“But I would make the point that there are people in this country of Russian origin who are British citizens, and many are critics of Putin.
“It’s wrong and discriminatory to tar them all with the same brush.”
So, while acknowledging that all the donations made to Lord Barwell were entirely above board and legal – none were made from people outside the UK, and both of the donations in question were from a UK-registered company – let’s have a closer look at the people behind the scenes at that very generous, and properly registered, British business.
Barwell’s donor, Offshore Group Newcastle, has been reported as having paid £100,000 to the Tories towards their 2019 General Election campaign. They must have thought they were getting the government that some of their directors couldn’t vote for.
Companies House records for the company lists two oligarchs who both made their riches in Putin’s Russia: Alexander Temerko and Viktor Mikhailovich Fedotov.
Temerko made his pile of loot as the head of Russkoe Oruzhie, an arms supplier to the Russian military. Temerko became a British citizen in 2011. He told the Financial Times that his donations to the Conservatives “are aimed at building support for a coherent industrial policy within government”.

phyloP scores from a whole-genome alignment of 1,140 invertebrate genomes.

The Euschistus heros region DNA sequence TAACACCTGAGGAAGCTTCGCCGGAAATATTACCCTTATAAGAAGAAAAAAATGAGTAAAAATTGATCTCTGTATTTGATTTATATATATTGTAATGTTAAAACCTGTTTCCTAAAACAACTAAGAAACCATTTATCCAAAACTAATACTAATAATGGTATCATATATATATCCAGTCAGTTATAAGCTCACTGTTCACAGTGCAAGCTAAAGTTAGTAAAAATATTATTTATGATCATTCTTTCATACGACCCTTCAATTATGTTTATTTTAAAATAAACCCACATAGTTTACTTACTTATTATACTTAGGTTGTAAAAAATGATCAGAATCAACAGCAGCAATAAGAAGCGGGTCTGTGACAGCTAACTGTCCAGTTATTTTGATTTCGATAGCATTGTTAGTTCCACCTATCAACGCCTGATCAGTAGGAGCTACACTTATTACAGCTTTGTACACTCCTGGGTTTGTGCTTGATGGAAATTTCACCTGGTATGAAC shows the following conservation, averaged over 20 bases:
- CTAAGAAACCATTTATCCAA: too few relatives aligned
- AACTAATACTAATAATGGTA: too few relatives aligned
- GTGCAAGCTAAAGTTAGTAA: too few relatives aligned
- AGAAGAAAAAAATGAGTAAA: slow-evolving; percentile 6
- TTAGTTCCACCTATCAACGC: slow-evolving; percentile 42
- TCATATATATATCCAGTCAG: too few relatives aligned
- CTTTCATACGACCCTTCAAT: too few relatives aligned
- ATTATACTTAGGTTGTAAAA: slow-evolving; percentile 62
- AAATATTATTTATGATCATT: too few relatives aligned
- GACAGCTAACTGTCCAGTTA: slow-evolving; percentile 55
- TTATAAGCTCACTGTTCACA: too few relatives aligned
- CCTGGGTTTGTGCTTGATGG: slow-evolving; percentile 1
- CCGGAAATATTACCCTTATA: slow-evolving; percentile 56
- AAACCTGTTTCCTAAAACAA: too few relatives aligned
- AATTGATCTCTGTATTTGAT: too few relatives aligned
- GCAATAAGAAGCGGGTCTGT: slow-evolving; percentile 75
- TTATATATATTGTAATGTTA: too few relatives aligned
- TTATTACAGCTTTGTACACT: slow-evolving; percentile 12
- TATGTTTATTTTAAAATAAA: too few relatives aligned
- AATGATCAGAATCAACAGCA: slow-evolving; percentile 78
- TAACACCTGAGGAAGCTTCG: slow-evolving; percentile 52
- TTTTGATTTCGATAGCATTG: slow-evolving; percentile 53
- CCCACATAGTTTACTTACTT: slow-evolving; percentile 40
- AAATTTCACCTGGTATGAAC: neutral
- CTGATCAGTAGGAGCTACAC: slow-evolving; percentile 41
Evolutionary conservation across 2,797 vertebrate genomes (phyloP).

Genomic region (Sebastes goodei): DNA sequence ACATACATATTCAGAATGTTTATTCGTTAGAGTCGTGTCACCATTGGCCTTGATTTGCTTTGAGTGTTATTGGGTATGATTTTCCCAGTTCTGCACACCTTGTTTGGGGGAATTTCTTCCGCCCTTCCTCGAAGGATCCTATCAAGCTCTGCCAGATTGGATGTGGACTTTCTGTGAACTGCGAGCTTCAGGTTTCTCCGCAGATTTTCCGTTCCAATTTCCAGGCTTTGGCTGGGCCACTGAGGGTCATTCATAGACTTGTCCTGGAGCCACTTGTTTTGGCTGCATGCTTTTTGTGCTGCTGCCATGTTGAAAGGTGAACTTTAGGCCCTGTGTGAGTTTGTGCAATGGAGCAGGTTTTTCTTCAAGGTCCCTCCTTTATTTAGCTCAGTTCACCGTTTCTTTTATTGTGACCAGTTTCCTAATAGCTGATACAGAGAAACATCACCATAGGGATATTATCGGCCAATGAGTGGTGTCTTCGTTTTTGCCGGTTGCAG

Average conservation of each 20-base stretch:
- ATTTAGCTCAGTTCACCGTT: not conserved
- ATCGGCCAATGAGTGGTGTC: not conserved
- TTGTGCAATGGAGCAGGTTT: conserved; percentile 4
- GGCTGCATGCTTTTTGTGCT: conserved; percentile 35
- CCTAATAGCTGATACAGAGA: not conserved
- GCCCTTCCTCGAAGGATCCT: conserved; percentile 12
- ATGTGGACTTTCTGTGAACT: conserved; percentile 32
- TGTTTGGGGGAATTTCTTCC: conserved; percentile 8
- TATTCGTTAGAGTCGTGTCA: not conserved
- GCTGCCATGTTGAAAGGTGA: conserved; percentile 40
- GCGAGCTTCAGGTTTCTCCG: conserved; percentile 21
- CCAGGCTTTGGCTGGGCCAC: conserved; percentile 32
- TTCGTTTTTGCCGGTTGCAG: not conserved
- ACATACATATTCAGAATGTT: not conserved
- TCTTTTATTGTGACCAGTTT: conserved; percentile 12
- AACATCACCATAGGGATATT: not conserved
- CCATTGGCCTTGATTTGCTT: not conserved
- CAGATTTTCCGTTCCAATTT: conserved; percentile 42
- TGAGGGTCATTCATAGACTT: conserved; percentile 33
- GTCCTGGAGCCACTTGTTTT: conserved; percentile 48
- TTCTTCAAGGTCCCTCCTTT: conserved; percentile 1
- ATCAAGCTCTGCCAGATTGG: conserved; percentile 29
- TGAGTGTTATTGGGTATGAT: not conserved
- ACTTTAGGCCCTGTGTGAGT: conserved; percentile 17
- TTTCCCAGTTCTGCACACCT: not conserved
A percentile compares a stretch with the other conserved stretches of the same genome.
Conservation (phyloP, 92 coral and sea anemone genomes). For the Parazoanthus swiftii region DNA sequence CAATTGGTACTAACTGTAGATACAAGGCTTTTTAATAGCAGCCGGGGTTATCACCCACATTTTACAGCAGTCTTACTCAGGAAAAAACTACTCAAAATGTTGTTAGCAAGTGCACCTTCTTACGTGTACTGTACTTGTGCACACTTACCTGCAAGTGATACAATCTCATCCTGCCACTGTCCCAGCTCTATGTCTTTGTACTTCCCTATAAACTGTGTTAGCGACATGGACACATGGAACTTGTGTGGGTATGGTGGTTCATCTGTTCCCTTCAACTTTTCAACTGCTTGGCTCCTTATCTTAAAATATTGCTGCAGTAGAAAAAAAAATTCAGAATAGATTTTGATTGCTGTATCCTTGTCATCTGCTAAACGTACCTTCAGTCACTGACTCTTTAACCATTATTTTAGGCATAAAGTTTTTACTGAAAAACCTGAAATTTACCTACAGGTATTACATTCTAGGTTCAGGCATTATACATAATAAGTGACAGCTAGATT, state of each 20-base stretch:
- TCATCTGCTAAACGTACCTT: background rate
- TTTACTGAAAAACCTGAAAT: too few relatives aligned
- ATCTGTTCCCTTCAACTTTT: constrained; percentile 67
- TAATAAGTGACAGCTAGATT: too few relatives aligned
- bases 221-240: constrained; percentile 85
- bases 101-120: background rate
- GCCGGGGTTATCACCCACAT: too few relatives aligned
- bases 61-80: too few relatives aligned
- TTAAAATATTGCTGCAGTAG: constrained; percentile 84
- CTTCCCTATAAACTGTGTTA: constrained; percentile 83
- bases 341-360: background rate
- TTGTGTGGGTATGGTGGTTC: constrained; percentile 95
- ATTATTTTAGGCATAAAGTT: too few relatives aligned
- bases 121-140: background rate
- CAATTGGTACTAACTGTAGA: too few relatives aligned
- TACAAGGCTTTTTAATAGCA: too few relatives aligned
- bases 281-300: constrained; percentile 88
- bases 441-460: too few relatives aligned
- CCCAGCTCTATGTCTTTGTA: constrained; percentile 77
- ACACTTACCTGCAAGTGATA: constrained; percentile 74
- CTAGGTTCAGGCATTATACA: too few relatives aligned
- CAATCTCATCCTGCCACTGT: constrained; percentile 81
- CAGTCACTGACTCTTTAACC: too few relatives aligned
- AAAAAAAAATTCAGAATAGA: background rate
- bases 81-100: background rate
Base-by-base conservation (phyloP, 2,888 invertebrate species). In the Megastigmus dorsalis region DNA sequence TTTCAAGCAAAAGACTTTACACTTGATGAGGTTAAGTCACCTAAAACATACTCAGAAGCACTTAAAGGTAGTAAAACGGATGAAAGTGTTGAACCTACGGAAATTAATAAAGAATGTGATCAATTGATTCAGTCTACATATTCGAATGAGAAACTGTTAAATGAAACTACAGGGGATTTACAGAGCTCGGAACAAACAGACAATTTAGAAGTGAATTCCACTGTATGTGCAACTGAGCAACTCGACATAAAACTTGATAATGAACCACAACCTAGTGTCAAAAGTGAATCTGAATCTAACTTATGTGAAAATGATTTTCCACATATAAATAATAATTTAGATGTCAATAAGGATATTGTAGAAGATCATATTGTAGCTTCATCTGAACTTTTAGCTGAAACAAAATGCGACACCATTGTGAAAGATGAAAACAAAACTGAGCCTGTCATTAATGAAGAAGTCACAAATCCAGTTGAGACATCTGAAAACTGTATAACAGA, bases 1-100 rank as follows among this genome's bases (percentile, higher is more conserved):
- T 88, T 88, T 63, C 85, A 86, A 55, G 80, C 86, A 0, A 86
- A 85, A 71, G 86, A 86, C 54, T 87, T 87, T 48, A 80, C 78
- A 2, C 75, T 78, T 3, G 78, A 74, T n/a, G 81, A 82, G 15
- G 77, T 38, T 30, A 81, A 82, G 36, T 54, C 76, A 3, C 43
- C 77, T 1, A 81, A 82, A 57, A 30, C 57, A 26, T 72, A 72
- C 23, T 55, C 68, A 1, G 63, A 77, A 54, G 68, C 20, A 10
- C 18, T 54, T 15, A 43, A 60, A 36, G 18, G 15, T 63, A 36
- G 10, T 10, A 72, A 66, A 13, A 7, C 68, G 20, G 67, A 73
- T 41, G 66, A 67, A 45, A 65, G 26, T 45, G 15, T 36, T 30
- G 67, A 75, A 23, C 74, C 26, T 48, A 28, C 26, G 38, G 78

He also described himself as a “vocal champion of UK energy security and independence”.
Temerko was also a director of Aquind Ltd, another firm which features prominently in making payments of tens of thousands of pounds to various Tory MPs – for example, Jeremy Hunt, a Surrey MP and former health minister, received more than £70,000 from Aquind between 2019 and 2021. Cushty.
Aquind was seeking government approval to build an electricity interconnector between Britain and mainland Europe (“energy security and independence”), but we’ll come back to that later.
His co-director at Offshore Group Newcastle Ltd, Fedotov, was the subject of Guardian and BBC Panorama investigations last year. They unearthed in the “Pandora Papers” that Fedotov secretly co-owned a company accused of participating in a massive corruption scheme.
Fedotov is described as a “recluse” who now lives in a Hampshire mansion.
The investigation showed that he had made at least £72million from “an offshore financial structure that appears to have funnelled profits from the accused Russian company via multiple tax havens”.
It was alleged that in the mid-2000s, Fedotov and two other men made fortunes from “siphoning funds from the Russian state pipeline monopoly Transneft”.